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Dec 2, 2021

World’s first living robots can now reproduce, scientists say

Posted by in categories: bioengineering, biotech/medical, robotics/AI

Bongard said they found that the xenobots, which were initially sphere-shaped and made from around 3,000 cells, could replicate. But it happened rarely and only in specific circumstances. The xenobots used “kinetic replication” — a process that is known to occur at the molecular level but has never been observed before at the scale of whole cells or organisms, Bongard said.


The US scientists who created the first living robots say the life forms, known as xenobots, can now reproduce — and in a way not seen in plants and animals.

Formed from the stem cells of the African clawed frog (Xenopus laevis) from which it takes its name, xenobots are less than a millimeter (0.04 inches) wide. The tiny blobs were first unveiled in 2020 after experiments showed that they could move, work together in groups and self-heal.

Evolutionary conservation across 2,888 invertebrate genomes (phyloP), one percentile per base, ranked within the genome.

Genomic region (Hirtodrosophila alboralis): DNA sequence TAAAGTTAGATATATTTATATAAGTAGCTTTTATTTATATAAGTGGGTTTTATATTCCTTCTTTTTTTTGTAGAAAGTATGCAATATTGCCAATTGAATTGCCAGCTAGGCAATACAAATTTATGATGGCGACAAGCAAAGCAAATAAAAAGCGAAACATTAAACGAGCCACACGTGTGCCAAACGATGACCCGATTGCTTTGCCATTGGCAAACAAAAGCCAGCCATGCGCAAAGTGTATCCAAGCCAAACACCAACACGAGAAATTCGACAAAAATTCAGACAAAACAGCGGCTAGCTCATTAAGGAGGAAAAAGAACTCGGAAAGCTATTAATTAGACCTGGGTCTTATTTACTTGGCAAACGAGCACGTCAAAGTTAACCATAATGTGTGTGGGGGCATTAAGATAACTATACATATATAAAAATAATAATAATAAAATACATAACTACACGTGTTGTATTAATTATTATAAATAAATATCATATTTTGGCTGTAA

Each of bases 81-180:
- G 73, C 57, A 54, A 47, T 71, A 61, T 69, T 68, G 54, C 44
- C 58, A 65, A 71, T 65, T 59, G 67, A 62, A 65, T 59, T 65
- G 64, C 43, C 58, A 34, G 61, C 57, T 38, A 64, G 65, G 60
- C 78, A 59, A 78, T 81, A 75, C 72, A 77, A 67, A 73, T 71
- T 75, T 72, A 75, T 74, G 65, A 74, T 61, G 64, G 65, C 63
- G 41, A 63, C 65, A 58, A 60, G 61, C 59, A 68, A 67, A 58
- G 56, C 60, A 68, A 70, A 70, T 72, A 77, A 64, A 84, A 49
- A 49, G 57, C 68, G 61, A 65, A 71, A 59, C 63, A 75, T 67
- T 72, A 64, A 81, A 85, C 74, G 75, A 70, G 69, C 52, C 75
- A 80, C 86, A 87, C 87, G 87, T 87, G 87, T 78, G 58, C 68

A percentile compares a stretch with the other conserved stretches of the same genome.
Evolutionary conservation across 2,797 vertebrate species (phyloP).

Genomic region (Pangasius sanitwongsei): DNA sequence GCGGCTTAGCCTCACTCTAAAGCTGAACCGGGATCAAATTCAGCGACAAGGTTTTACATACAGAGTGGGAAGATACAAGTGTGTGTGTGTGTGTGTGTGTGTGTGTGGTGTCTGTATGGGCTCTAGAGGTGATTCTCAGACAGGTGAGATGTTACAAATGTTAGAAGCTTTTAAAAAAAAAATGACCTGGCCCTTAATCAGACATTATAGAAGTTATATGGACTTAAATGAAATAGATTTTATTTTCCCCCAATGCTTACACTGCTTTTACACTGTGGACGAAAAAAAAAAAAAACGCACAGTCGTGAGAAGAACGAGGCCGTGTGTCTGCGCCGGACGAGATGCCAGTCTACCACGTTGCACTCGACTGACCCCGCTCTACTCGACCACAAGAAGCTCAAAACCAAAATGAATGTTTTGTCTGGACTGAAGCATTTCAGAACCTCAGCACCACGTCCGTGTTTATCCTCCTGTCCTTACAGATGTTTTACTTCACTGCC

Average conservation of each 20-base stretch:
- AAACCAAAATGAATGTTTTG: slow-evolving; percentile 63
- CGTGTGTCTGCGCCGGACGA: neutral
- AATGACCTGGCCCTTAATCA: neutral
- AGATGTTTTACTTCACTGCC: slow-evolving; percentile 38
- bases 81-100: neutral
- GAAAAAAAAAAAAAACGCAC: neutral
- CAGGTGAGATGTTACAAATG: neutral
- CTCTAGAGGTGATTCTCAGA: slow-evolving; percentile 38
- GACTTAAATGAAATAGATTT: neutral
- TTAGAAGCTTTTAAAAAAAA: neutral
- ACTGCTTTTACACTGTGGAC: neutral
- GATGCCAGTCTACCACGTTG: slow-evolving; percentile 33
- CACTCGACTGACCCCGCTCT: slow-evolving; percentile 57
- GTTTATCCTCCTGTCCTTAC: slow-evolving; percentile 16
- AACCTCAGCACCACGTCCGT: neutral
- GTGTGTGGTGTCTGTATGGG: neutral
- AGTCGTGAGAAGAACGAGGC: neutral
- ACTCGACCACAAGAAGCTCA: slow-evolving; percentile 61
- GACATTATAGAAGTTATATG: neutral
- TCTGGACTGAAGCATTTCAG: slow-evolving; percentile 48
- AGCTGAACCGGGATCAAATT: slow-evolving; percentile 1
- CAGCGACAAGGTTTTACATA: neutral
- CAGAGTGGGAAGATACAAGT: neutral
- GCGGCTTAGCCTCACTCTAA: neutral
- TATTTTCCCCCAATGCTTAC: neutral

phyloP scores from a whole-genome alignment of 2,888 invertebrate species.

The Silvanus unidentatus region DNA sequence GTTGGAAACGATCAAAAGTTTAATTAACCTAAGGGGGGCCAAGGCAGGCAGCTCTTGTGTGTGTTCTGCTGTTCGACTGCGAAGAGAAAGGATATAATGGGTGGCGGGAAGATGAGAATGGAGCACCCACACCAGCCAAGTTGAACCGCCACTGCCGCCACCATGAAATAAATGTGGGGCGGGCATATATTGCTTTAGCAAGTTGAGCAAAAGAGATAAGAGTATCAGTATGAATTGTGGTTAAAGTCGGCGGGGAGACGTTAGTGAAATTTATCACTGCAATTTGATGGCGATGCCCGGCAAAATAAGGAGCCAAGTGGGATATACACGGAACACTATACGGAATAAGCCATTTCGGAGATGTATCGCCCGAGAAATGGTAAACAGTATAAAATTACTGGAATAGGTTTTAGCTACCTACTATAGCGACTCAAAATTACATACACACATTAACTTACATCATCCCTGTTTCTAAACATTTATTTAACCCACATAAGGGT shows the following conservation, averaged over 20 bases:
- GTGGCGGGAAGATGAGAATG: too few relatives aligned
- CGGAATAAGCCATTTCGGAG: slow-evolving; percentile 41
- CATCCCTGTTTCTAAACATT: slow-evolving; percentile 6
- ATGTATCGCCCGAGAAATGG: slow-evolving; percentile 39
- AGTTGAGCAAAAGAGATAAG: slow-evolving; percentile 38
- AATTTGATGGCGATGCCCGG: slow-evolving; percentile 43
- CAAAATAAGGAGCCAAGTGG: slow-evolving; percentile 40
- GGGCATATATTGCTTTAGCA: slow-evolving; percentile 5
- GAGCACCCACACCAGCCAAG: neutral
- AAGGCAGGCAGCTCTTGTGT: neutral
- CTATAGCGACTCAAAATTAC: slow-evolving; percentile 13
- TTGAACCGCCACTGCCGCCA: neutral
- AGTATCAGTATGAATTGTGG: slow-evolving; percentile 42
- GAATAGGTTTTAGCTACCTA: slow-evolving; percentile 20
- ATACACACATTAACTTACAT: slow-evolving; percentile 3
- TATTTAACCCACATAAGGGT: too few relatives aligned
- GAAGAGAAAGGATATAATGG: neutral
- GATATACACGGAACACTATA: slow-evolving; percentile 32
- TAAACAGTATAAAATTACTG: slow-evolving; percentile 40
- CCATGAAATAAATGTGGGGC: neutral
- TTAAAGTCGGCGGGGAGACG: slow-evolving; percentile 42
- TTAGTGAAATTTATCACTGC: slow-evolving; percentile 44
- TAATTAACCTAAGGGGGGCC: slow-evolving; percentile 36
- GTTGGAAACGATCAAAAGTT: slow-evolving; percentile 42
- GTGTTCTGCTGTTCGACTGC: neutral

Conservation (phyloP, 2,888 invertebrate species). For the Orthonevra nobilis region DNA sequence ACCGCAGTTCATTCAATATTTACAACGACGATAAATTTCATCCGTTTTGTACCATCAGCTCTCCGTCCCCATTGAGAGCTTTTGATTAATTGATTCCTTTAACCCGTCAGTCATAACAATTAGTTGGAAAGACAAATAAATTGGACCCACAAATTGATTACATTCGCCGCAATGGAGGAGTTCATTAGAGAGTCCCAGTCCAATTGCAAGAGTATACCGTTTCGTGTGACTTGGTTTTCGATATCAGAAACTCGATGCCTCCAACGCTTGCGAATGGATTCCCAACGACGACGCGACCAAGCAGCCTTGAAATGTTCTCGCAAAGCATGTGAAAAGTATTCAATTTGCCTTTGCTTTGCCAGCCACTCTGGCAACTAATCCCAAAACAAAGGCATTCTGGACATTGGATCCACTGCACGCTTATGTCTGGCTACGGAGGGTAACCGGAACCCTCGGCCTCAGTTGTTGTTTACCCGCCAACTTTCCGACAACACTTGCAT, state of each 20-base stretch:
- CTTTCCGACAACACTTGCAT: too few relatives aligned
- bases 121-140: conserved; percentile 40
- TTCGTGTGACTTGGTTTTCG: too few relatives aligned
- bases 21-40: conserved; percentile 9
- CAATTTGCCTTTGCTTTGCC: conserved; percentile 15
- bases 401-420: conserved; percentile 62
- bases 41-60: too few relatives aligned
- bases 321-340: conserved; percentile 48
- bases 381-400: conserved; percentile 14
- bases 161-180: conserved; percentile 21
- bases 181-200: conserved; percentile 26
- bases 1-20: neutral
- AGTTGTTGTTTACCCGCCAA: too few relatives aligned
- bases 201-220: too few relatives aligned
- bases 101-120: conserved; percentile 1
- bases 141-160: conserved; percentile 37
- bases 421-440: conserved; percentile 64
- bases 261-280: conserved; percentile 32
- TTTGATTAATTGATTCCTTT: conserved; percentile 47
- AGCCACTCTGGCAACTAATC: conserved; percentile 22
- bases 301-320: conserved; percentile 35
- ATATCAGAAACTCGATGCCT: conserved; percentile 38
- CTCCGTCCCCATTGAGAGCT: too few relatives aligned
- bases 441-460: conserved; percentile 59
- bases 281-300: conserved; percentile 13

Now the scientists that developed them at the University of Vermont, Tufts University and Harvard University’s Wyss Institute for Biologically Inspired Engineering said they have discovered an entirely new form of biological reproduction different from any animal or plant known to science.

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